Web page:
Fewer pupils use cursive when writing

Alondre Ramos, 17, similar to many high school students, writes in print.


"Print is easier for me to write, and my cursive isn't as neat," said the Academy of Richmond County senior.

He's been told his printing is so neat that it should be a font, so the only time he uses cursive is when he's writing his signature.

He's not alone in preferring print: Cursive handwriting is a dying art, some educators say.

Grade-school pupils are still required to master cursive, but by high school, most students use word processors for assignments or print their handwritten work, they say.

At the beginning of the school year, Lakeside High School English teacher Larry Bagwell tells his sophomore advanced English class he wants them to write in cursive so they don't lose the skill.

"I've had a few tell me they don't know how to do it at all," said LaToya Parks, an 11th-grade English teacher at Cross Creek High School.

Georgia public schools don't require cursive for pupils beyond fourth grade.

By high school, most students can choose between print or cursive -- so long as it's legible.

Waylan Myers, 18, prints most of the time.

"My print is more legible than my cursive," said Waylan, a senior at Richmond Academy.

She uses cursive for the SAT writing portion, and other formal writing, such as essays.

"It just seems more formal that writing in print," she said.

The prevalence of personal computers in homes means more students use word processors for school work. Also, schools emphasize teaching skills and content for standardized tests, so there's no need for expertise in cursive, said Susanne Dykes, an Academy of Richmond County special education and English teacher.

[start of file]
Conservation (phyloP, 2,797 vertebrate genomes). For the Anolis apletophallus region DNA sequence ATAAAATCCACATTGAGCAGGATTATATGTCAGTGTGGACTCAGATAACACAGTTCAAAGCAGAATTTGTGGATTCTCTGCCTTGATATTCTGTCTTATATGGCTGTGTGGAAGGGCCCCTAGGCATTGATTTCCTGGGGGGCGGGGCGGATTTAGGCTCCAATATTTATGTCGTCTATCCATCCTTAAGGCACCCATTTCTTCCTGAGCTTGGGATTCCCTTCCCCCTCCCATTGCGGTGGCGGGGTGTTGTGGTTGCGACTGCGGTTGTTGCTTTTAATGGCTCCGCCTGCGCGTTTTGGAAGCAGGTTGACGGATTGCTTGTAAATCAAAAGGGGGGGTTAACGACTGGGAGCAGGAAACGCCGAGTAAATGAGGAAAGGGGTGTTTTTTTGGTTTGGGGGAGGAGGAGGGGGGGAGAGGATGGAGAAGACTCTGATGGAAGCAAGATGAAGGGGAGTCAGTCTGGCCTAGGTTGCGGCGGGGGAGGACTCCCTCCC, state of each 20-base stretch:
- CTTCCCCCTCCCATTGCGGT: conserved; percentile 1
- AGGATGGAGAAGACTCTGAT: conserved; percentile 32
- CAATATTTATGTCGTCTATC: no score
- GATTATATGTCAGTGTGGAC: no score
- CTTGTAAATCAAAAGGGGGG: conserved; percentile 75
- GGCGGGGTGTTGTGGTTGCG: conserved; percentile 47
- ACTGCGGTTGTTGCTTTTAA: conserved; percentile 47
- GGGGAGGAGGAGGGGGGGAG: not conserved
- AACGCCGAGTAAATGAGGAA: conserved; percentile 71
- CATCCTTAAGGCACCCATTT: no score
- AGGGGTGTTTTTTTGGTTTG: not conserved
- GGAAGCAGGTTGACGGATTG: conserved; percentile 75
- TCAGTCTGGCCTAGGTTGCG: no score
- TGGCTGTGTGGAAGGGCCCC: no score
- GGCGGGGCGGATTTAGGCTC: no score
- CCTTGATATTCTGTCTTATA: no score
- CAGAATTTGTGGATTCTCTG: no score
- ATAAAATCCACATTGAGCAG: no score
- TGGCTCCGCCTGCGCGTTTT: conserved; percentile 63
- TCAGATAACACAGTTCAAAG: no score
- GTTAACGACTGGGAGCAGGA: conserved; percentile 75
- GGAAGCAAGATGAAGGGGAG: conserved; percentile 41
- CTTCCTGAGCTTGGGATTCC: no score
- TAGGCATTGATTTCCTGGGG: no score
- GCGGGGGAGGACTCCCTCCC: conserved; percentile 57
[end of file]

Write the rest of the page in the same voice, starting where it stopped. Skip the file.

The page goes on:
"It's an art, and unfortunately in education, we're going the way of teaching a skill," she said. About half her students write out their work in cursive.

Though cursive is not required, it's still faster for most students than printing, which could prove useful on tests such as the 90-minute Georgia high school writing test or the writing portion of the SAT.

A College Board news release noted, however, that just 15 percent of students wrote the 2006 SAT writing portion in cursive, and 85 percent used print. Alana Klein, spokeswoman for the College Board, said in an e-mail that the College Board doesn't recommend students choose either cursive or print, so they infer students are more comfortable using print.

Ms. Parks said 75 percent of her students print. Of Mr. Bagwell's students, 80 percent write in cursive, though his known preference for cursive might have had something to do with it, he said.

"I think penmanship says a lot about a person," Mr. Bagwell said.

Certain students embrace it as their thing, and are particularly good at it and can help other students, he said.

With the ubiquity of word processors and the "please print" requests on official documents, Ms. Parks said, cursive will eventually be relegated to signatures.

Mr. Bagwell also said cursive will eventually die out.

"Obviously, you can type anything that's important," he said.

Still, knowing cursive is important "just to be a finished person," he said.

Reach Sarah Day Owen at (706) 823-3223 or sarah.owen@augustachronicle.com.



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